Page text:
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Deep Learning in Archaeology: Understanding the Composition of Ancient Mortars

Posted by on Thursday, October 27, 2022 in College of Arts and Science, DS Team Engagement, DSI-Supported Research, Newsletter, Ongoing Research, School of Engineering, Uncategorized.

Mortar sample taken at Caesarea’s Cruzader cathedral: (upper left) Eastern façade of the Cathedral; (lower left) mortar sample location marked with a flag; (lower right) close-up photo of the mortar sample location before taking the sample.

Mortar is an essential part of construction, and has been used by builders for centuries. Ancient builders prepared them as members of changing communities of practice. But, to what degree did interactions among contemporaries lead to standardized mortars? Did builders learn from culturally different predecessors? In partnership with the Vanderbilt Data Science Institute, Dr. Markus Eberl, archaeologist and Vanderbilt University Associate Professor of Anthropology, aims to find the answers to these questions.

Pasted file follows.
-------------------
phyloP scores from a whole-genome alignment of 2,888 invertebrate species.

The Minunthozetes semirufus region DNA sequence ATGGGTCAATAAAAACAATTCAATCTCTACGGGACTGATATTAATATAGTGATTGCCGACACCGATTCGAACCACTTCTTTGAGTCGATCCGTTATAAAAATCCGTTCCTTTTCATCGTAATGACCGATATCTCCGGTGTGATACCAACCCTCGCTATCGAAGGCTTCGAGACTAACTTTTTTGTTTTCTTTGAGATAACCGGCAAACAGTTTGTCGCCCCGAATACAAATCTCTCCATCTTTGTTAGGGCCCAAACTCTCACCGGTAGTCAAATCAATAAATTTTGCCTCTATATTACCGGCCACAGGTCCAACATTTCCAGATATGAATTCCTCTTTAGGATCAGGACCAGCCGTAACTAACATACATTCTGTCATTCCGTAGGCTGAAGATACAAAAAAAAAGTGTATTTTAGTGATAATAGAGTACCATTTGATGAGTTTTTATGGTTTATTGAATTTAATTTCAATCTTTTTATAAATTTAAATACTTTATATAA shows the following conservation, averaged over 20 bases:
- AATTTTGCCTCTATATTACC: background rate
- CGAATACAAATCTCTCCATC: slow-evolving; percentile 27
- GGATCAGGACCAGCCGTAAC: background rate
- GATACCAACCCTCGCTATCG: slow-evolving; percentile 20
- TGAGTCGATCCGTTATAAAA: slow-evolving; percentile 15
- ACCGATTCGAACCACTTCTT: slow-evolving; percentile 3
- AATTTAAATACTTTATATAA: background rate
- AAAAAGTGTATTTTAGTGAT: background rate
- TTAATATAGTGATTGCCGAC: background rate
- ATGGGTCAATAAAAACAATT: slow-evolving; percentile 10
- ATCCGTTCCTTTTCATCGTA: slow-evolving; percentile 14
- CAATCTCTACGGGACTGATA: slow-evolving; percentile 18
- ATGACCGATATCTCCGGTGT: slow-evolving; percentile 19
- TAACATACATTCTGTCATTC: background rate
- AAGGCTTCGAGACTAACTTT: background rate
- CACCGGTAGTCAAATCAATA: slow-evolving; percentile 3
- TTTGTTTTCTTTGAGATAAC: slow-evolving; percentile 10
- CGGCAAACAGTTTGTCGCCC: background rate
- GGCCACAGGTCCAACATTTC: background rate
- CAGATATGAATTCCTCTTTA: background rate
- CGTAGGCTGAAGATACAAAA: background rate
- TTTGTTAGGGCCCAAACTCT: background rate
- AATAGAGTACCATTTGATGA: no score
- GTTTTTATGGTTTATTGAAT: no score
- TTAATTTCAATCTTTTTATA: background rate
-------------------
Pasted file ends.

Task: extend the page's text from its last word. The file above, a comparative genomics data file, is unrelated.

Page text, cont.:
In the initial phase of this work, the project team will train a deep learning classifier to correctly identify particle types based on images of the individual particles. 1000 mortar samples – corresponding to ~1 billion particles with ~10 different images taken of each particle will be processed using a dynamic image particle analyzer. The samples will come from the ancient port city of Caesarea Maritima, which was built by Roman, Jewish, Byzantine, Abassid-Fatimid Muslim, and Crusader builders between 22 B.C.E. and 1265 C.E.

María de los Ángeles Corado documents a mortar sample taken from the Cruzader fortress at Caesarea

The interdisciplinary project team, composed of DSI staff data scientists, postdocs, DSI graduate students, and undergraduates will work with Dr. Eberl using machine learning algorithms to identify experimentally reproduced mortar constituents in the archaeological samples. The study’s foundational approach – dynamic image analysis, experimental archaeology, and machine learning – extends to other parts of the ancient Mediterranean – to others parts of the world – and even to other disciplines utilizing particles to understand composition of artifacts.

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